Misdiagnosis is Common for Creutzfeldt-Jakob Disease

Creutzfeldt Jakob disease is often mistaken for neurodegenerative disorders or dementia.

/ Author:  / Reviewed by: Joseph V. Madia, MD

(RxWiki News) Delayed diagnosis is common in those with Creutzfeldt-Jakob disease (CJD). Understanding the most common CJD misdiagnoses and how often they occur can help doctors more efficiently identify the disease.

A recent study examines the diagnosis and misdiagnosis of sporadic CJD. The study found a significant delay in correct diagnosis with an average of 3.8 misdiagnoses per person and a mean time of 7.9 months to arrive at a correct diagnosis.

"See your doctor if you're experiencing early forgetfulness."

Ross W. Paterson, M.R.C.P., of the University of California, San Francisco and colleagues reviewed records of 97 patients with Creutzfeldt-Jakob disease. The team calculated how long it took to reach proper diagnosis for each patient.

The patients were all between 26 and 62 years of age with 40 females and 57 males. All patients had a proven diagnosis of Creutzfeldt-Jakob disease.

There was a total of 373 misdiagnoses between all patients in the study. This averages to 3.8 misdiagnoses per patient.

Neurodegenerative, autoimmune, infection, toxic/metabolic disorders were the most common categories of misdiagnosis. The most common specific misdiagnoses were viral encephalitis, paraneoplastic disorder, depression, peripheral vertigo and Alzheimer disease.

Misdiagnoses were most commonly made by primary care physicians and neurologists. However, the 18 percent of the study group that was correctly diagnosed the first time were almost always diagnosed by a neurologist.

Neurologists were the first specialist to see the patient 73 percent of the time.

CJD is a fatal and degenerative disorder of the brain. The large mean time to diagnosis of 7.9 month can be very critical as it takes up two-thirds of the average disease course.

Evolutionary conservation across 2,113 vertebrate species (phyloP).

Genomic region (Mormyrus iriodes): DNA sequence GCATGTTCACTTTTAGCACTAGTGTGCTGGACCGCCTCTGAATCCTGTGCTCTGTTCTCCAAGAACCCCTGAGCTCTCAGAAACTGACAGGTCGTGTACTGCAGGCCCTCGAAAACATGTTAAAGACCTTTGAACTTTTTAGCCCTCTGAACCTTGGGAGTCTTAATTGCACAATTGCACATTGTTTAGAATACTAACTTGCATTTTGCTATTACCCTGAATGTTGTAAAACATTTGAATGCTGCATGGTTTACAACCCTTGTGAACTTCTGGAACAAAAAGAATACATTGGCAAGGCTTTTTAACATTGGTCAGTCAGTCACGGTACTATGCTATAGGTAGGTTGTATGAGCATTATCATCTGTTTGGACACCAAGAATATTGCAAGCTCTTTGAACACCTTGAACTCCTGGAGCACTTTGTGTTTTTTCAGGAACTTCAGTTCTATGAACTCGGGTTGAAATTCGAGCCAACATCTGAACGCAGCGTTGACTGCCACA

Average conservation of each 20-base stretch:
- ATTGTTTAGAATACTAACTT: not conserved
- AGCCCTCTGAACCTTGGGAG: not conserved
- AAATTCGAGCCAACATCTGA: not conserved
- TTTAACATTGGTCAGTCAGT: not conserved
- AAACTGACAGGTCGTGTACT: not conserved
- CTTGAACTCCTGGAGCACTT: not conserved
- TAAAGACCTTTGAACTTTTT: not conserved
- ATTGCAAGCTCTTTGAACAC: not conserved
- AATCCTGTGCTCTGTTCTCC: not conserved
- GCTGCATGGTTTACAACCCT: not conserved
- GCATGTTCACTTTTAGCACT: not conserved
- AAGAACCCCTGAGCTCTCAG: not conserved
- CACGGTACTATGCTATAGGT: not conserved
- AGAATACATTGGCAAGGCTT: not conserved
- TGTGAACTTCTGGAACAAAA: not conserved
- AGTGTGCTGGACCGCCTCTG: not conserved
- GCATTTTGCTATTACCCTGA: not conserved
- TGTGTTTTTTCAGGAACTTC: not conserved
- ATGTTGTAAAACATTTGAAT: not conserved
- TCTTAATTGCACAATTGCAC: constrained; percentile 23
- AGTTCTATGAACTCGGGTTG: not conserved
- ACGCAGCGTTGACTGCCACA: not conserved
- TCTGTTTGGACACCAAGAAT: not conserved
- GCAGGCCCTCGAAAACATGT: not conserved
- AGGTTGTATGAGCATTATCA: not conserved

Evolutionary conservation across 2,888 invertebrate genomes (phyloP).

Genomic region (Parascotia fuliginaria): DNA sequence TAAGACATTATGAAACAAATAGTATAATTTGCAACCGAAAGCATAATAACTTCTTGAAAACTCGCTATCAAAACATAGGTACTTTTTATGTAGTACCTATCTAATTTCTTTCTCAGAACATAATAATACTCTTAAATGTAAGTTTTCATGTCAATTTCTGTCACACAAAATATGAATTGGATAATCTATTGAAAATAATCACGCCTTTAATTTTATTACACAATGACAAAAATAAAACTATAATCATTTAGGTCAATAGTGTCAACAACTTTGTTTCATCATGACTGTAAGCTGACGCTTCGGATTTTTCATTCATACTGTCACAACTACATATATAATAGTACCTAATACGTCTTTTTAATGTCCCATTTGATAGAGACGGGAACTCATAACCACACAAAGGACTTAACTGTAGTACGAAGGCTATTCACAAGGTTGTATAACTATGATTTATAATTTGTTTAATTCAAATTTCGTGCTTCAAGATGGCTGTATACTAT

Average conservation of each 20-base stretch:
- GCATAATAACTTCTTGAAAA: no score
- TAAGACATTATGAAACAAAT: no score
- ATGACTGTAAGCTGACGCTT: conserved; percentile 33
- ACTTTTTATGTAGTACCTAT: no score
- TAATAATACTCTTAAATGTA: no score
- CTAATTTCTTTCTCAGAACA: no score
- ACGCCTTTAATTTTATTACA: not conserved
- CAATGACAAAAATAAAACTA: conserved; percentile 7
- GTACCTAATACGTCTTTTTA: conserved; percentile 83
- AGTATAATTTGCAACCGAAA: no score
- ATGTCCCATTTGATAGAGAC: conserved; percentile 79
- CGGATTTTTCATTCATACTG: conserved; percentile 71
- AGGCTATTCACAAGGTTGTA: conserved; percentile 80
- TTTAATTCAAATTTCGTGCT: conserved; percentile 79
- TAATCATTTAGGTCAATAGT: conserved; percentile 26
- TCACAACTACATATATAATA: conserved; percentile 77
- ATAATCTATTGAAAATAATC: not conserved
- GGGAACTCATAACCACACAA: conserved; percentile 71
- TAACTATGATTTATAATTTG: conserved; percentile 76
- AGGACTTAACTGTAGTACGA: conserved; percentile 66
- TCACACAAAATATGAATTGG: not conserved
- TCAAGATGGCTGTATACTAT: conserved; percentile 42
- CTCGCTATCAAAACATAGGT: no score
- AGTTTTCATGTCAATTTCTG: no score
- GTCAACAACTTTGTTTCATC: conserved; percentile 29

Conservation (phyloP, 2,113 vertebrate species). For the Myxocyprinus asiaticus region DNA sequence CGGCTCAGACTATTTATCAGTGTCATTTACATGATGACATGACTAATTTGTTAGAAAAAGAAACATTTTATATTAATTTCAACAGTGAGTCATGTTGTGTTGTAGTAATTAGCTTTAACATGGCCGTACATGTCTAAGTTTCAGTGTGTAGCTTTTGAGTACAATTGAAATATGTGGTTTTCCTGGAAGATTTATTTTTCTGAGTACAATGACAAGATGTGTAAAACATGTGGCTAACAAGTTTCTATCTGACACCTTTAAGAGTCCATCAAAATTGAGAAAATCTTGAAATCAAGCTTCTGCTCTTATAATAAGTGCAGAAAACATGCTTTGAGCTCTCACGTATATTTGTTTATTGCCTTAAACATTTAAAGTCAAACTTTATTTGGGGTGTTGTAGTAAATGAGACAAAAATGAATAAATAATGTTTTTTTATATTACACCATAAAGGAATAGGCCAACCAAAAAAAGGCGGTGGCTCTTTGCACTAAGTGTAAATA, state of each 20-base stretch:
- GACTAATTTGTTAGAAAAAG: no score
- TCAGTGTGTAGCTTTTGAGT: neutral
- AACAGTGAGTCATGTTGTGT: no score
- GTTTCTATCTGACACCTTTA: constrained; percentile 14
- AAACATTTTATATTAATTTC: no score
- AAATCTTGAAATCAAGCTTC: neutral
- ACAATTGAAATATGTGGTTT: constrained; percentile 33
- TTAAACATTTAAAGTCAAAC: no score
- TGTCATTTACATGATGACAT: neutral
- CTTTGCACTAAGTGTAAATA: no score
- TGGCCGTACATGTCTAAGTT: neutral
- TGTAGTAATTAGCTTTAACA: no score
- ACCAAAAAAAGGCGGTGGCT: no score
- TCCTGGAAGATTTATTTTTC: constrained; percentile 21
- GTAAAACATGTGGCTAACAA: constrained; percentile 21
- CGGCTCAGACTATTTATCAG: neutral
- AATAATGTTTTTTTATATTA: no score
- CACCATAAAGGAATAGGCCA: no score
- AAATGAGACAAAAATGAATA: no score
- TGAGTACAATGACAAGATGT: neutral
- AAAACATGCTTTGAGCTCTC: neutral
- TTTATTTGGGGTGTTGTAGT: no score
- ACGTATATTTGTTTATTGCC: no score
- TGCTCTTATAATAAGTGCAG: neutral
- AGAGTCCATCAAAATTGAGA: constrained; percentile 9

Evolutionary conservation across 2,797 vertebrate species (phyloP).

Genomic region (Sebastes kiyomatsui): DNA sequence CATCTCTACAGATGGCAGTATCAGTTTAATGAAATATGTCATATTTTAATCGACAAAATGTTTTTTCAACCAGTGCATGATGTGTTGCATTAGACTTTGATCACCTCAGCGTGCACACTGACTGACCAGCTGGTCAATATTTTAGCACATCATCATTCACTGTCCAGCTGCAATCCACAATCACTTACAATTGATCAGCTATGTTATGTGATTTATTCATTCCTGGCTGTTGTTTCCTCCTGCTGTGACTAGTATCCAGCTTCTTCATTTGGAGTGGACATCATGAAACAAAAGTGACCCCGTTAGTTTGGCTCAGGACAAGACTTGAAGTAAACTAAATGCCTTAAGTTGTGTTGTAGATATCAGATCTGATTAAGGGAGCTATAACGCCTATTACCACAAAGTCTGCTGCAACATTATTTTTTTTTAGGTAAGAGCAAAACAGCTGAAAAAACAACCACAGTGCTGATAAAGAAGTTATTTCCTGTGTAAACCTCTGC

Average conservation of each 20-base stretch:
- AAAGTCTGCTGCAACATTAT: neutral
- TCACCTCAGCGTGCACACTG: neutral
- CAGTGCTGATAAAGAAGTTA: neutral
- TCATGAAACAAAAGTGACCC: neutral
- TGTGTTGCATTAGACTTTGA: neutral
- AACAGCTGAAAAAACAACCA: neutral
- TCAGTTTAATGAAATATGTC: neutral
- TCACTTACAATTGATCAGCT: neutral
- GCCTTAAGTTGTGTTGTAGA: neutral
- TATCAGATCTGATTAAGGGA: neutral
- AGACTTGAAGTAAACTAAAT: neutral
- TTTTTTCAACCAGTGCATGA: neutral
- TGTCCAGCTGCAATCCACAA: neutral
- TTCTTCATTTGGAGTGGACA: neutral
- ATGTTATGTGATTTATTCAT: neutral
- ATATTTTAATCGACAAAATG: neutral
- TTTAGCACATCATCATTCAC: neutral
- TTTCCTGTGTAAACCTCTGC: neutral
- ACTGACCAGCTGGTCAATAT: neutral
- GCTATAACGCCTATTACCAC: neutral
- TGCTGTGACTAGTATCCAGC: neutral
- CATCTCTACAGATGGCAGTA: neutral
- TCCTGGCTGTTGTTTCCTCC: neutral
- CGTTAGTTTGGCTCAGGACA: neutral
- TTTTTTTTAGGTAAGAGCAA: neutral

Had a correct diagnosis been made earlier, the patient and family may have been able to avoid infection control issues and medical costs. The time spent chasing a diagnosis could also be used to help plan for end of life and provide better patient care.

An early diagnosis would also allow time for the patient to participate in treatment trials. Ongoing trials are looking to treat and ease CJD symptoms as well as search for a cure.

One possible reason for misdiagnosis is because the most accurate form of diagnosis is autopsy.

There is currently a heavy reliance on the existence of elevated levels of 14-3-3 protein in a patient for diagnosis. The results when testing for 14-3-3 in cerebrospinal fluid can be unclear.

In the future, Magnetic Resonance Imaging (MRI) may become a more important and accurate tool for diagnosing CJD. MRI findings of CJD are currently missed two-thirds of the time.

The authors suggest that doctors consider CJD if any of the top categories of misdiagnosis are suspected and the patient displays rapidly progressive dementia.

The authors also suggest the use of an MRI if a patient appears to have any of the most common misdiagnoses but there is not enough evidence to support that diagnosis.

While early diagnosis is important, an editorial by Richard J. Caselli, MD, of the Mayo Clinic Arizona, points out that the first concern for a doctor should be to look for any reversible conditions. This would not include a CJD diagnosis.

Dr. Caselli also points out that repetitive and long term medical testing of cases can be costly.

The key to accurate, affordable and timely diagnosis ultimately depends on CJD diagnostic training for neurologists and physicians.

The study was published by Archives of Neurology, a JAMA Network publication.

The study was funded by National Institute of Aging grants, National Institutes of Health (NIH) National Institute of Neurological Disorder and Stroke contract, the Michael J. Homer Family Fund, NIH National Center for Research Resources grant and the John Douglas French Alzheimre’s Foundation.

Some authors have connections to TauRx Ltd, Bristol-Myers Squibb, Siemens Molecular Imaging, Sagol School of Neuroscience, Tel Aviv University, Allon Theraputics and Cambridge University Press.

Reviewed by: 
Review Date: 
October 5, 2012
Last Updated:
October 9, 2012